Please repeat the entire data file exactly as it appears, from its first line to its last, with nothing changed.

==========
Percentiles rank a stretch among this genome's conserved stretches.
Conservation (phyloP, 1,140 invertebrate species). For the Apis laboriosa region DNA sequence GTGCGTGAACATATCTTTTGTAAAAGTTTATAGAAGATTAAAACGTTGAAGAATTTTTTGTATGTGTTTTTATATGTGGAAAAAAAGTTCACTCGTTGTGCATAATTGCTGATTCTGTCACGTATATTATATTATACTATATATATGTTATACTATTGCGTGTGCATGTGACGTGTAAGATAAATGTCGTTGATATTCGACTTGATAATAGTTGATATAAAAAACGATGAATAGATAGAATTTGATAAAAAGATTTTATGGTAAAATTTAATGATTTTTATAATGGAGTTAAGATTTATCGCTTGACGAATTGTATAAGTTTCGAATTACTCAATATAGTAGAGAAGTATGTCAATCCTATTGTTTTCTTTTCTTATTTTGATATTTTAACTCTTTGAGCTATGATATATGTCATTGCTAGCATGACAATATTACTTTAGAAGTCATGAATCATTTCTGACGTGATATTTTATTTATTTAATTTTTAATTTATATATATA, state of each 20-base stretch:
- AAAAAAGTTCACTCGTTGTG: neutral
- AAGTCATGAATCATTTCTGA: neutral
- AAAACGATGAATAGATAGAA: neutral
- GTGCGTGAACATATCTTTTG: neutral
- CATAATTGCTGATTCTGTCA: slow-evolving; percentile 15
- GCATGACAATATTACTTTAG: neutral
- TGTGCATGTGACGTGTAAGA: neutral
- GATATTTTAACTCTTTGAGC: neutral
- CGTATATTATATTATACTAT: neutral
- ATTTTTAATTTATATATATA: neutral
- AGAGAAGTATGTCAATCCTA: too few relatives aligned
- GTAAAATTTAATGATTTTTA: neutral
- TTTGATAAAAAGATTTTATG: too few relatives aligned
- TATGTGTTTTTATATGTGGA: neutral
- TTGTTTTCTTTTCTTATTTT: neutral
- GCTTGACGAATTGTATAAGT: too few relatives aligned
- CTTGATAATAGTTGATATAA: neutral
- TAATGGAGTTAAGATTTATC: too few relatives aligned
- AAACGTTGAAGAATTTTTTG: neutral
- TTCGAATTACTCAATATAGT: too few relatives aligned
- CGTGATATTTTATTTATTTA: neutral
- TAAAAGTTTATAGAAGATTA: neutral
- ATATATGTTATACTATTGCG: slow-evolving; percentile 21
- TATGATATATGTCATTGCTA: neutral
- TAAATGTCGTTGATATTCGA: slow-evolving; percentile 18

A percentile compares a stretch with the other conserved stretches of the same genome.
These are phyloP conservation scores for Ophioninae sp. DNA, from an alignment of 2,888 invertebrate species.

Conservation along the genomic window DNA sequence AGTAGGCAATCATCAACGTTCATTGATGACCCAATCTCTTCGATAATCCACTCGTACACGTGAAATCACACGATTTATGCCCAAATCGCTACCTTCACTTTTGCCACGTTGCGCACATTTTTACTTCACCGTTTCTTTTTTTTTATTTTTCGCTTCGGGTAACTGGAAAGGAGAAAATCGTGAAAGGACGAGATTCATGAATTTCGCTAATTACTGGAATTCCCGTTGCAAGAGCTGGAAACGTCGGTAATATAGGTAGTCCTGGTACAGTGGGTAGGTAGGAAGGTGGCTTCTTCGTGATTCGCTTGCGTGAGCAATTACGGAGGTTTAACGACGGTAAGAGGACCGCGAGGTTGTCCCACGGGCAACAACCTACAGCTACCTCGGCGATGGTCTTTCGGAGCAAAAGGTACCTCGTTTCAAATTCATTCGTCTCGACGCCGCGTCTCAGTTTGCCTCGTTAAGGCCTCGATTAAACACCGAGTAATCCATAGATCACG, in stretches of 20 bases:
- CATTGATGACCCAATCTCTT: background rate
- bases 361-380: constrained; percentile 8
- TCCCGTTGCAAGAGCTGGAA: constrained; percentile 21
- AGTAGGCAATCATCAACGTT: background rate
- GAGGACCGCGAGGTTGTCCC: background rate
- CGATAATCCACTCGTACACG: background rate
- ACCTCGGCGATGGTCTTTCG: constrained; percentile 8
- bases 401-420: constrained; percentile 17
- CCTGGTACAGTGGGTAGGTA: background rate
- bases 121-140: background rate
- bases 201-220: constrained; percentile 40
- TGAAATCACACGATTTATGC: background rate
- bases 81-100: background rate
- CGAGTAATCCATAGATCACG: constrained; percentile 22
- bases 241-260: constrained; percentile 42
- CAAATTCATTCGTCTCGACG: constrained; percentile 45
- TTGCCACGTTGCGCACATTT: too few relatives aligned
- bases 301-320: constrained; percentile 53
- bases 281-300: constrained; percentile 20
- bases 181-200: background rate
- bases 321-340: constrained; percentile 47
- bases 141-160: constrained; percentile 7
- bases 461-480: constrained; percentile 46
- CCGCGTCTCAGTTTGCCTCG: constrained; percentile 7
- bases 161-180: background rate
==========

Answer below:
Percentiles rank a stretch among this genome's conserved stretches.
Conservation (phyloP, 1,140 invertebrate species). For the Apis laboriosa region DNA sequence GTGCGTGAACATATCTTTTGTAAAAGTTTATAGAAGATTAAAACGTTGAAGAATTTTTTGTATGTGTTTTTATATGTGGAAAAAAAGTTCACTCGTTGTGCATAATTGCTGATTCTGTCACGTATATTATATTATACTATATATATGTTATACTATTGCGTGTGCATGTGACGTGTAAGATAAATGTCGTTGATATTCGACTTGATAATAGTTGATATAAAAAACGATGAATAGATAGAATTTGATAAAAAGATTTTATGGTAAAATTTAATGATTTTTATAATGGAGTTAAGATTTATCGCTTGACGAATTGTATAAGTTTCGAATTACTCAATATAGTAGAGAAGTATGTCAATCCTATTGTTTTCTTTTCTTATTTTGATATTTTAACTCTTTGAGCTATGATATATGTCATTGCTAGCATGACAATATTACTTTAGAAGTCATGAATCATTTCTGACGTGATATTTTATTTATTTAATTTTTAATTTATATATATA, state of each 20-base stretch:
- AAAAAAGTTCACTCGTTGTG: neutral
- AAGTCATGAATCATTTCTGA: neutral
- AAAACGATGAATAGATAGAA: neutral
- GTGCGTGAACATATCTTTTG: neutral
- CATAATTGCTGATTCTGTCA: slow-evolving; percentile 15
- GCATGACAATATTACTTTAG: neutral
- TGTGCATGTGACGTGTAAGA: neutral
- GATATTTTAACTCTTTGAGC: neutral
- CGTATATTATATTATACTAT: neutral
- ATTTTTAATTTATATATATA: neutral
- AGAGAAGTATGTCAATCCTA: too few relatives aligned
- GTAAAATTTAATGATTTTTA: neutral
- TTTGATAAAAAGATTTTATG: too few relatives aligned
- TATGTGTTTTTATATGTGGA: neutral
- TTGTTTTCTTTTCTTATTTT: neutral
- GCTTGACGAATTGTATAAGT: too few relatives aligned
- CTTGATAATAGTTGATATAA: neutral
- TAATGGAGTTAAGATTTATC: too few relatives aligned
- AAACGTTGAAGAATTTTTTG: neutral
- TTCGAATTACTCAATATAGT: too few relatives aligned
- CGTGATATTTTATTTATTTA: neutral
- TAAAAGTTTATAGAAGATTA: neutral
- ATATATGTTATACTATTGCG: slow-evolving; percentile 21
- TATGATATATGTCATTGCTA: neutral
- TAAATGTCGTTGATATTCGA: slow-evolving; percentile 18

A percentile compares a stretch with the other conserved stretches of the same genome.
These are phyloP conservation scores for Ophioninae sp. DNA, from an alignment of 2,888 invertebrate species.

Conservation along the genomic window DNA sequence AGTAGGCAATCATCAACGTTCATTGATGACCCAATCTCTTCGATAATCCACTCGTACACGTGAAATCACACGATTTATGCCCAAATCGCTACCTTCACTTTTGCCACGTTGCGCACATTTTTACTTCACCGTTTCTTTTTTTTTATTTTTCGCTTCGGGTAACTGGAAAGGAGAAAATCGTGAAAGGACGAGATTCATGAATTTCGCTAATTACTGGAATTCCCGTTGCAAGAGCTGGAAACGTCGGTAATATAGGTAGTCCTGGTACAGTGGGTAGGTAGGAAGGTGGCTTCTTCGTGATTCGCTTGCGTGAGCAATTACGGAGGTTTAACGACGGTAAGAGGACCGCGAGGTTGTCCCACGGGCAACAACCTACAGCTACCTCGGCGATGGTCTTTCGGAGCAAAAGGTACCTCGTTTCAAATTCATTCGTCTCGACGCCGCGTCTCAGTTTGCCTCGTTAAGGCCTCGATTAAACACCGAGTAATCCATAGATCACG, in stretches of 20 bases:
- CATTGATGACCCAATCTCTT: background rate
- bases 361-380: constrained; percentile 8
- TCCCGTTGCAAGAGCTGGAA: constrained; percentile 21
- AGTAGGCAATCATCAACGTT: background rate
- GAGGACCGCGAGGTTGTCCC: background rate
- CGATAATCCACTCGTACACG: background rate
- ACCTCGGCGATGGTCTTTCG: constrained; percentile 8
- bases 401-420: constrained; percentile 17
- CCTGGTACAGTGGGTAGGTA: background rate
- bases 121-140: background rate
- bases 201-220: constrained; percentile 40
- TGAAATCACACGATTTATGC: background rate
- bases 81-100: background rate
- CGAGTAATCCATAGATCACG: constrained; percentile 22
- bases 241-260: constrained; percentile 42
- CAAATTCATTCGTCTCGACG: constrained; percentile 45
- TTGCCACGTTGCGCACATTT: too few relatives aligned
- bases 301-320: constrained; percentile 53
- bases 281-300: constrained; percentile 20
- bases 181-200: background rate
- bases 321-340: constrained; percentile 47
- bases 141-160: constrained; percentile 7
- bases 461-480: constrained; percentile 46
- CCGCGTCTCAGTTTGCCTCG: constrained; percentile 7
- bases 161-180: background rate